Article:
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‘The Trade’ Cinematographer Was 44



Ross McDonnell, an Irish filmmaker known for his Emmy-winning cinematography on “The Trade,” has died, his family confirmed more than a week after his body was reportedly found on a New York City beach. He was 44.

McDonnell died “unexpectedly” on Nov. 5, according to a notice on RIP.ie. NBC News reported Monday that the “remains appeared to be of filmmaker Ross McDonnell.”

The police received a 911 call on Nov. 17 about a torso with human legs attached found lying in the sand at Queens’ Breezy Point Beach. McDonnell disappeared earlier this month and was last seen on Nov. 4 leaving his apartment in the Bedford-Stuyvesant neighborhood of Brooklyn on his bicycle — which was later discovered locked at Fort Tilden Beach in Queens on the Rockaway Peninsula next to Breezy Point.

The cause of death will be determined by the New York City medical examiner’s office. NBC’s sources reported that no foul play is suspected, and there is no indication of suicide. McDonnell possibly went for a swim and drowned after getting caught in the current, according to the sources. The investigation is ongoing; authorities are working with the Irish consulate and awaiting DNA results.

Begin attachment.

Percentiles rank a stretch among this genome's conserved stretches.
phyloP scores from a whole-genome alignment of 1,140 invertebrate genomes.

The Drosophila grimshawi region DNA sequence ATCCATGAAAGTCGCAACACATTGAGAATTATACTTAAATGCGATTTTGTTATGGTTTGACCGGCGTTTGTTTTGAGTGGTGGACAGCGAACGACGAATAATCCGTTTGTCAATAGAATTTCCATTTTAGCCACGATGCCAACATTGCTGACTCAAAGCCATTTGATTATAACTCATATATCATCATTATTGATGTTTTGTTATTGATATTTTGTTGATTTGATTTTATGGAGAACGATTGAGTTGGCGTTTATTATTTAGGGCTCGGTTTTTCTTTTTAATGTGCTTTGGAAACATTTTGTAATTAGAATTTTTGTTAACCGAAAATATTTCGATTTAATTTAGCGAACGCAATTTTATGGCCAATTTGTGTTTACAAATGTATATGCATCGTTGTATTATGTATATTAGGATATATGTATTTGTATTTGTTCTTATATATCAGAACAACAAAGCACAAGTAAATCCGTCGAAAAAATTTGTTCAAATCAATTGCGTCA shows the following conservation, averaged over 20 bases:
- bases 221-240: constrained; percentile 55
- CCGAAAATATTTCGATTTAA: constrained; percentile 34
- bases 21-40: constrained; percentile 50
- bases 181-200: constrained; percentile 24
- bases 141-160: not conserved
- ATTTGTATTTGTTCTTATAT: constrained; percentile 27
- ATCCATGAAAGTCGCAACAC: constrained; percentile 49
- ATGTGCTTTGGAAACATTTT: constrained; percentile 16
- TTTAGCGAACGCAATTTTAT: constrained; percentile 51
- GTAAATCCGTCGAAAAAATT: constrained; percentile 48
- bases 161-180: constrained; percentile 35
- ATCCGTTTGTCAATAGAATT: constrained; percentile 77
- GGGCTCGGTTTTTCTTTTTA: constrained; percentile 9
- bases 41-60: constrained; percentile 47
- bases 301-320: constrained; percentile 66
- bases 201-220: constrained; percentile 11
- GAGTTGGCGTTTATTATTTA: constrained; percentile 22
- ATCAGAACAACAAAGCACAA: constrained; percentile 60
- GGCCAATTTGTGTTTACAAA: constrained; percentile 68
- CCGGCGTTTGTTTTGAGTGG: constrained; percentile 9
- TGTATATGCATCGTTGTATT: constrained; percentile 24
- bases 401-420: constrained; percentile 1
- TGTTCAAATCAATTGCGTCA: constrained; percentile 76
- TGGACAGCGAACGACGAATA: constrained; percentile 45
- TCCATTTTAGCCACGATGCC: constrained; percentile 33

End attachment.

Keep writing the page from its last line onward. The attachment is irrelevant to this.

Originally from Dublin, McDonnell won an Emmy for his cinematography work on Showtime’s “The Trade,” a documentary series on the personal stories of those affected by illicit industries. Starting out as a photographer, McDonnell transitioned to working in film after his first feature “Colony,” which he directed with Carter Gunn and served as DP. Following its Toronto International Film Festival premiere, “Colony” won the IDFA First Feature Award. Since then, McDonnell has worked as a director, producer and cinematographer on numerous projects, ranging from commercials to feature films.

His other accolades include an Emmy nomination for “Elián,” a documentary he produced for CNN Films, BBC and Jigsaw Productions, and the Outstanding Cinematography: Documentary Emmy for “The First Wave,” directed by Matthew Heineman.


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